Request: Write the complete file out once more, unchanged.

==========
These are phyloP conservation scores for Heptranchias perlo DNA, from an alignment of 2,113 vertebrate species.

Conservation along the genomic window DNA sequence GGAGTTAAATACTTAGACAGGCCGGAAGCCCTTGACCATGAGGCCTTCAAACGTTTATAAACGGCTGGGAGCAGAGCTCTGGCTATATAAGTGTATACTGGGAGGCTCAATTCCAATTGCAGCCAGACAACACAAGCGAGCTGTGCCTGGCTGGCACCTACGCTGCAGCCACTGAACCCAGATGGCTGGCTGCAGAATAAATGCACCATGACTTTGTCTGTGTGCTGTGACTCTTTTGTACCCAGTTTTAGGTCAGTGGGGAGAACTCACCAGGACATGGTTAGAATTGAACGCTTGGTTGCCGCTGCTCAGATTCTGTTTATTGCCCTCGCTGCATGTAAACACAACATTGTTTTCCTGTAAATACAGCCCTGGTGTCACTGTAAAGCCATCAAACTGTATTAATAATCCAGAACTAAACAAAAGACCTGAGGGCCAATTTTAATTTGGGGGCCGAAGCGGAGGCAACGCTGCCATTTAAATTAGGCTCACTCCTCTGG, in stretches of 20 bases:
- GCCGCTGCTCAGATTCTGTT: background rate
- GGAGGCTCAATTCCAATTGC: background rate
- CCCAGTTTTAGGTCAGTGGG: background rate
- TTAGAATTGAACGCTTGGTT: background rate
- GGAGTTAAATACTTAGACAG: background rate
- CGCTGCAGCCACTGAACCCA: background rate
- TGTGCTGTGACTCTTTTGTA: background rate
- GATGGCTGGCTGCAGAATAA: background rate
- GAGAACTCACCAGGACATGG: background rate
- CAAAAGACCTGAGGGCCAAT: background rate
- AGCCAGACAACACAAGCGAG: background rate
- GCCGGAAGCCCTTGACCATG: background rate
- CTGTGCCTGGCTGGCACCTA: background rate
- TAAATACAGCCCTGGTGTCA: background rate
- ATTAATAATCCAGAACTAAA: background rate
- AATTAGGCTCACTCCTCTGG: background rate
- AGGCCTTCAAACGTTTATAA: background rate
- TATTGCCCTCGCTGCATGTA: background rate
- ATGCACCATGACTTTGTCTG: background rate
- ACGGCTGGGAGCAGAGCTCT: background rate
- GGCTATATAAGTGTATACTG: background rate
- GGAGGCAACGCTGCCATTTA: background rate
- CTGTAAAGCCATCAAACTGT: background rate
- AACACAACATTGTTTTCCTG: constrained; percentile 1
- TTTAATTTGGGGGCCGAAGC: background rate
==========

These are phyloP conservation scores for Heptranchias perlo DNA, from an alignment of 2,113 vertebrate species.

Conservation along the genomic window DNA sequence GGAGTTAAATACTTAGACAGGCCGGAAGCCCTTGACCATGAGGCCTTCAAACGTTTATAAACGGCTGGGAGCAGAGCTCTGGCTATATAAGTGTATACTGGGAGGCTCAATTCCAATTGCAGCCAGACAACACAAGCGAGCTGTGCCTGGCTGGCACCTACGCTGCAGCCACTGAACCCAGATGGCTGGCTGCAGAATAAATGCACCATGACTTTGTCTGTGTGCTGTGACTCTTTTGTACCCAGTTTTAGGTCAGTGGGGAGAACTCACCAGGACATGGTTAGAATTGAACGCTTGGTTGCCGCTGCTCAGATTCTGTTTATTGCCCTCGCTGCATGTAAACACAACATTGTTTTCCTGTAAATACAGCCCTGGTGTCACTGTAAAGCCATCAAACTGTATTAATAATCCAGAACTAAACAAAAGACCTGAGGGCCAATTTTAATTTGGGGGCCGAAGCGGAGGCAACGCTGCCATTTAAATTAGGCTCACTCCTCTGG, in stretches of 20 bases:
- GCCGCTGCTCAGATTCTGTT: background rate
- GGAGGCTCAATTCCAATTGC: background rate
- CCCAGTTTTAGGTCAGTGGG: background rate
- TTAGAATTGAACGCTTGGTT: background rate
- GGAGTTAAATACTTAGACAG: background rate
- CGCTGCAGCCACTGAACCCA: background rate
- TGTGCTGTGACTCTTTTGTA: background rate
- GATGGCTGGCTGCAGAATAA: background rate
- GAGAACTCACCAGGACATGG: background rate
- CAAAAGACCTGAGGGCCAAT: background rate
- AGCCAGACAACACAAGCGAG: background rate
- GCCGGAAGCCCTTGACCATG: background rate
- CTGTGCCTGGCTGGCACCTA: background rate
- TAAATACAGCCCTGGTGTCA: background rate
- ATTAATAATCCAGAACTAAA: background rate
- AATTAGGCTCACTCCTCTGG: background rate
- AGGCCTTCAAACGTTTATAA: background rate
- TATTGCCCTCGCTGCATGTA: background rate
- ATGCACCATGACTTTGTCTG: background rate
- ACGGCTGGGAGCAGAGCTCT: background rate
- GGCTATATAAGTGTATACTG: background rate
- GGAGGCAACGCTGCCATTTA: background rate
- CTGTAAAGCCATCAAACTGT: background rate
- AACACAACATTGTTTTCCTG: constrained; percentile 1
- TTTAATTTGGGGGCCGAAGC: background rate